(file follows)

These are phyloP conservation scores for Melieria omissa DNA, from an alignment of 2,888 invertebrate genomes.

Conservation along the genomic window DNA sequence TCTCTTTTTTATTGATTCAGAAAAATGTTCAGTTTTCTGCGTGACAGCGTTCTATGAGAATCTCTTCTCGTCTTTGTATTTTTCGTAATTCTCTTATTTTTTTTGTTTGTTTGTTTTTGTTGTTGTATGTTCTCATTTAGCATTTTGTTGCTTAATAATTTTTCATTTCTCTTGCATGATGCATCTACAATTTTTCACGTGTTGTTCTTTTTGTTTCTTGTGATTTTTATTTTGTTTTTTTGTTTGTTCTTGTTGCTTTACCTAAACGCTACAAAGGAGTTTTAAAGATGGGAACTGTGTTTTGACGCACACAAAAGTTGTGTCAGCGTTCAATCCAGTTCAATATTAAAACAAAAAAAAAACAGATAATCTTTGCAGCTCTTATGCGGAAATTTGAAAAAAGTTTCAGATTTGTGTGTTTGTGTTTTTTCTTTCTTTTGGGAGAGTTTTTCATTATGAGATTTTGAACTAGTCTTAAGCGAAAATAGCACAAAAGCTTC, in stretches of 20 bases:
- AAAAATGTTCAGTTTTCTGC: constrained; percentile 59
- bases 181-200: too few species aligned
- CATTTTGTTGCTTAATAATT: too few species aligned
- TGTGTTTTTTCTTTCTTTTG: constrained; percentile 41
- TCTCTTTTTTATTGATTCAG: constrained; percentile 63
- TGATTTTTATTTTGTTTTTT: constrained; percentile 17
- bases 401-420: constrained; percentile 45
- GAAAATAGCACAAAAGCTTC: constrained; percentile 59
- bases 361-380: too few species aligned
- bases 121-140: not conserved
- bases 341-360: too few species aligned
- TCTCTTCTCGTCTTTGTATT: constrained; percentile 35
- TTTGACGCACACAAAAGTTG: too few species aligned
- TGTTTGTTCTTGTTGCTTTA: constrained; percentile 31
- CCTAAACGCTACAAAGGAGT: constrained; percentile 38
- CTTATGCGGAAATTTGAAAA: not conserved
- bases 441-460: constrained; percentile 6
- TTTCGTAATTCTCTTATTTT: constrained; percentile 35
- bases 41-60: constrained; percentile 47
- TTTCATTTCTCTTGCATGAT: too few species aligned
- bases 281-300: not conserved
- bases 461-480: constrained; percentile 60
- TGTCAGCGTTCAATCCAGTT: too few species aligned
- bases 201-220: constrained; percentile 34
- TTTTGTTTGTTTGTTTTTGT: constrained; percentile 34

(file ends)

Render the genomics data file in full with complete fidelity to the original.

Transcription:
These are phyloP conservation scores for Melieria omissa DNA, from an alignment of 2,888 invertebrate genomes.

Conservation along the genomic window DNA sequence TCTCTTTTTTATTGATTCAGAAAAATGTTCAGTTTTCTGCGTGACAGCGTTCTATGAGAATCTCTTCTCGTCTTTGTATTTTTCGTAATTCTCTTATTTTTTTTGTTTGTTTGTTTTTGTTGTTGTATGTTCTCATTTAGCATTTTGTTGCTTAATAATTTTTCATTTCTCTTGCATGATGCATCTACAATTTTTCACGTGTTGTTCTTTTTGTTTCTTGTGATTTTTATTTTGTTTTTTTGTTTGTTCTTGTTGCTTTACCTAAACGCTACAAAGGAGTTTTAAAGATGGGAACTGTGTTTTGACGCACACAAAAGTTGTGTCAGCGTTCAATCCAGTTCAATATTAAAACAAAAAAAAAACAGATAATCTTTGCAGCTCTTATGCGGAAATTTGAAAAAAGTTTCAGATTTGTGTGTTTGTGTTTTTTCTTTCTTTTGGGAGAGTTTTTCATTATGAGATTTTGAACTAGTCTTAAGCGAAAATAGCACAAAAGCTTC, in stretches of 20 bases:
- AAAAATGTTCAGTTTTCTGC: constrained; percentile 59
- bases 181-200: too few species aligned
- CATTTTGTTGCTTAATAATT: too few species aligned
- TGTGTTTTTTCTTTCTTTTG: constrained; percentile 41
- TCTCTTTTTTATTGATTCAG: constrained; percentile 63
- TGATTTTTATTTTGTTTTTT: constrained; percentile 17
- bases 401-420: constrained; percentile 45
- GAAAATAGCACAAAAGCTTC: constrained; percentile 59
- bases 361-380: too few species aligned
- bases 121-140: not conserved
- bases 341-360: too few species aligned
- TCTCTTCTCGTCTTTGTATT: constrained; percentile 35
- TTTGACGCACACAAAAGTTG: too few species aligned
- TGTTTGTTCTTGTTGCTTTA: constrained; percentile 31
- CCTAAACGCTACAAAGGAGT: constrained; percentile 38
- CTTATGCGGAAATTTGAAAA: not conserved
- bases 441-460: constrained; percentile 6
- TTTCGTAATTCTCTTATTTT: constrained; percentile 35
- bases 41-60: constrained; percentile 47
- TTTCATTTCTCTTGCATGAT: too few species aligned
- bases 281-300: not conserved
- bases 461-480: constrained; percentile 60
- TGTCAGCGTTCAATCCAGTT: too few species aligned
- bases 201-220: constrained; percentile 34
- TTTTGTTTGTTTGTTTTTGT: constrained; percentile 34